The government has said that it will tread cautiously in accepting the industry’s demand to allow nano-zinc and nano-copper in the absence of long-term data amid global fear of allowing these as crop nutrients may lead to toxicity in the crops.
The commercial use of nano-urea was allowed in November last year that may help improve crops yield by 18-35%.
“Since these are metals, the commercial release of nano-zinc and nano-copper was not possible while we allowed only nano-urea,” said agriculture commissioner SK Malhotra.
Speaking at an event on crop nutrients, organised by industry chamber CII, Malhotra said “site specific nutrient management is the solution to address issue of micro nutrient deficiency.” Nanotechnology is used to produce nano-urea to improve its nutrient efficiency.
The Central Fertiliser Committee, the regulatory body of fertiliser products, had approved commercial production of nano-nitrogen for an initial three years which will be extended or may be made permanent after evaluating its performance. The approval came after more than a year of field trial by fertiliser major Iffco.
Apart from raising crop yield, it may also help the country cut import of urea, estimated to be about 9 million tonnes in 2019-20. Farmers use 30-32 million tonne of urea per year to grow their crops.
According to fertiliser minister DV Sadananda Gowda, the government has been encouraging production of nano fertilizers as they are 25-30% cheaper and keep the soil in good health. As part of field trial, Iffco had distributed nano-urea to 12,000 farmers and agriculture universities free of cost which have given positive feedback.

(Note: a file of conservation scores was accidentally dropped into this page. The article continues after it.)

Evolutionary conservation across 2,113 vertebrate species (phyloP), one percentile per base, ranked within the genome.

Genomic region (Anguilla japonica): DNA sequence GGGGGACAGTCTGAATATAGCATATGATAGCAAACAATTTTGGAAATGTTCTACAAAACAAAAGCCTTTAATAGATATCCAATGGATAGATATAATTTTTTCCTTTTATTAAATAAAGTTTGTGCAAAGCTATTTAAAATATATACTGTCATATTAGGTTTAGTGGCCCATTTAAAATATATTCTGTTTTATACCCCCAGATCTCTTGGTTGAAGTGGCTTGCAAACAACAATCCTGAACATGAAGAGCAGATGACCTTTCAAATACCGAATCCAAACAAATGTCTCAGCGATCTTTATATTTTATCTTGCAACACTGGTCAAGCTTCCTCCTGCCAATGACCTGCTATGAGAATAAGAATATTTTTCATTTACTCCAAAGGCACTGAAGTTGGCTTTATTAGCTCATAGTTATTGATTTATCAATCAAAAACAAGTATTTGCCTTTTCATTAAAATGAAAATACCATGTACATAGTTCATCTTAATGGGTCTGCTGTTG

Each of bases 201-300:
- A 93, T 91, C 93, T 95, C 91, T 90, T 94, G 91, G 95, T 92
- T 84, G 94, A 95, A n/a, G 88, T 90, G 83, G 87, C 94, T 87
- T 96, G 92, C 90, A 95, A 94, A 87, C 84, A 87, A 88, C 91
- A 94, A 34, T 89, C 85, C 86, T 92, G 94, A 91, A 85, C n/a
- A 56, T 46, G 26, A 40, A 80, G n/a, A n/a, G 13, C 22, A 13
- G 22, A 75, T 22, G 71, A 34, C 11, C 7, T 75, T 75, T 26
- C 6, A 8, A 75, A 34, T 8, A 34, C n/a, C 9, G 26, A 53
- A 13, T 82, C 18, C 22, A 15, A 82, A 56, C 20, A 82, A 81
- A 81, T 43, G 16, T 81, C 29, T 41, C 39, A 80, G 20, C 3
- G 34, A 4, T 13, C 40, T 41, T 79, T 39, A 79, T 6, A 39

Commercial production of nano-urea will start in Iffco’s Kalol plant this month. The company plans to produce 25 millon bottles of 500 ml each (one bottle will be equivalent of 45 kg urea bag currently available in the market).
Experts said that this nano-urea has the potential to cut overall urea consumption by half. For instance, if farmers are using two bags of urea in one acre, they may try one bag and one bottle of nano-urea.
The agriculture commissioner also said that micro nutrients like zinc play a major role in improving the quality of grains, fruits and vegetables as plants absorb them easily. Highlighting the need for a robust infrastructure in soil testing along with the need to address the micronutrient deficiency, Rainfed Area Authority CEO Ashok Dalwai said: “absence of micronutrient like zinc and boron has been shown to have a direct impact on the crop output. The way forward is to strengthen the backward linkages such as the infrastructure upgradation of soil testing, creation of awareness amongst relevant stakeholders, policy redesign and most importantly the research & development that gets deployed into creation of micronutrient fertilizers. We are committed to achieving these targets in the years to come.”